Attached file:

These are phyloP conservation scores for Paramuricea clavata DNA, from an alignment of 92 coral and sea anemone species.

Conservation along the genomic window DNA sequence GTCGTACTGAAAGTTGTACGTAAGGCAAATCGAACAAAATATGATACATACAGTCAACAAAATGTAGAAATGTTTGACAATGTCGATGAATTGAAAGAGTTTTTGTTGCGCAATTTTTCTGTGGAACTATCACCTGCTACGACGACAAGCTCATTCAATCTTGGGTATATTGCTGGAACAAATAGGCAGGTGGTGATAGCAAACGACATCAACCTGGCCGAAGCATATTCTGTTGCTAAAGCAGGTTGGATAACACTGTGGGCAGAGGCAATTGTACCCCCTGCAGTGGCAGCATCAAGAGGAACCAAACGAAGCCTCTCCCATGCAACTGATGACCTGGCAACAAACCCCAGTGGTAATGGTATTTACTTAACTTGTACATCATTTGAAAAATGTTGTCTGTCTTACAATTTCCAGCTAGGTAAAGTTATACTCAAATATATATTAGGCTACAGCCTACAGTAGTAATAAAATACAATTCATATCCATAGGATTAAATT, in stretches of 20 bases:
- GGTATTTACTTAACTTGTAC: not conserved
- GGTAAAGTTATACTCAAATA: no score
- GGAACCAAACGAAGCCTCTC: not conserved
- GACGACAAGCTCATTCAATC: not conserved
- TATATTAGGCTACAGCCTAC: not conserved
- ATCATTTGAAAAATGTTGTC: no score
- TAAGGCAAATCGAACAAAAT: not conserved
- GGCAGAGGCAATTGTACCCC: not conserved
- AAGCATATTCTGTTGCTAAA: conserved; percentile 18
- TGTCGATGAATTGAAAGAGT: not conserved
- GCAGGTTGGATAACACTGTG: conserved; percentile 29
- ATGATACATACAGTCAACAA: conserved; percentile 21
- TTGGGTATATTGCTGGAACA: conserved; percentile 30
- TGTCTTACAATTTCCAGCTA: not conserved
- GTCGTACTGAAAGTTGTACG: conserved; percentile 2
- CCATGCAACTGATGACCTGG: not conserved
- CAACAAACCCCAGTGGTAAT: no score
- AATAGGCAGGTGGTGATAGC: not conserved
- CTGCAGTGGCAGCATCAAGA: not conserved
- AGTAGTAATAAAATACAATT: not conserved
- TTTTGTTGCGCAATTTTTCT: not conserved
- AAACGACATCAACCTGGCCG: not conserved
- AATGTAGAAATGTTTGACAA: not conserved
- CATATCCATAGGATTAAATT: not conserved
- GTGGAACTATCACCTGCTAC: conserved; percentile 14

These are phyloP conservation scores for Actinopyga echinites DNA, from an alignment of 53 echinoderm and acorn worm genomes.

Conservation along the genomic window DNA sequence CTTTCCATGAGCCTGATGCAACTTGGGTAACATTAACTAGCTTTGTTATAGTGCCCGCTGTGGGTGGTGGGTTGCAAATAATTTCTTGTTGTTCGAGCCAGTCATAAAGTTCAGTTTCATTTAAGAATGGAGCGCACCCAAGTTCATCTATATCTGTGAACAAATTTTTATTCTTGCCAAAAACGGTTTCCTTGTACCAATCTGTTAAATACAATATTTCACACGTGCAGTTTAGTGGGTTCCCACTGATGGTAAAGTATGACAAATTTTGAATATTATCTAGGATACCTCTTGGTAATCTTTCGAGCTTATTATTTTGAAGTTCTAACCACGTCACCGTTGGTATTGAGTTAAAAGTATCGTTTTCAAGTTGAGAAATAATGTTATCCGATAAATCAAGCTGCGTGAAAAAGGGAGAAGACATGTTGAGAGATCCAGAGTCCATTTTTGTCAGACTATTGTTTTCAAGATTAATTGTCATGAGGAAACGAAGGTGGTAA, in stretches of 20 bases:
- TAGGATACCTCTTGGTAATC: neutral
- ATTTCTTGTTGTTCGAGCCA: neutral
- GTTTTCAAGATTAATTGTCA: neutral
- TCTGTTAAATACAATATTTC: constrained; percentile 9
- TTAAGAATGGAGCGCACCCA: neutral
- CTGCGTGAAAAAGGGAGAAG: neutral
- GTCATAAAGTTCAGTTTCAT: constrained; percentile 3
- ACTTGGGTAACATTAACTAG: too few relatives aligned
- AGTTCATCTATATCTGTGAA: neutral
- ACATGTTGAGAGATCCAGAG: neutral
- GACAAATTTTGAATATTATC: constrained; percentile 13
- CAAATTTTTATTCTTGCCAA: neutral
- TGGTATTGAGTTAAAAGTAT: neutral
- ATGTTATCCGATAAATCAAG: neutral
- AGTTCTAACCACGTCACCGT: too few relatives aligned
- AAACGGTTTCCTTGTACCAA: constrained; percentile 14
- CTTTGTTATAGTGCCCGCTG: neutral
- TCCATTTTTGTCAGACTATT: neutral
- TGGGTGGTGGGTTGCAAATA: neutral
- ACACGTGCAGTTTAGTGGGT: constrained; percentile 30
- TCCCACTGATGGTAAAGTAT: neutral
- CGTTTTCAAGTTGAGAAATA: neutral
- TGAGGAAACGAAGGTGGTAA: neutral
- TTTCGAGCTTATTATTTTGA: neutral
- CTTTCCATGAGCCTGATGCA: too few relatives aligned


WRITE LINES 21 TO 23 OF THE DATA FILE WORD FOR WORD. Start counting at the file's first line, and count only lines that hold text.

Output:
- CTGCAGTGGCAGCATCAAGA: not conserved
- AGTAGTAATAAAATACAATT: not conserved
- TTTTGTTGCGCAATTTTTCT: not conserved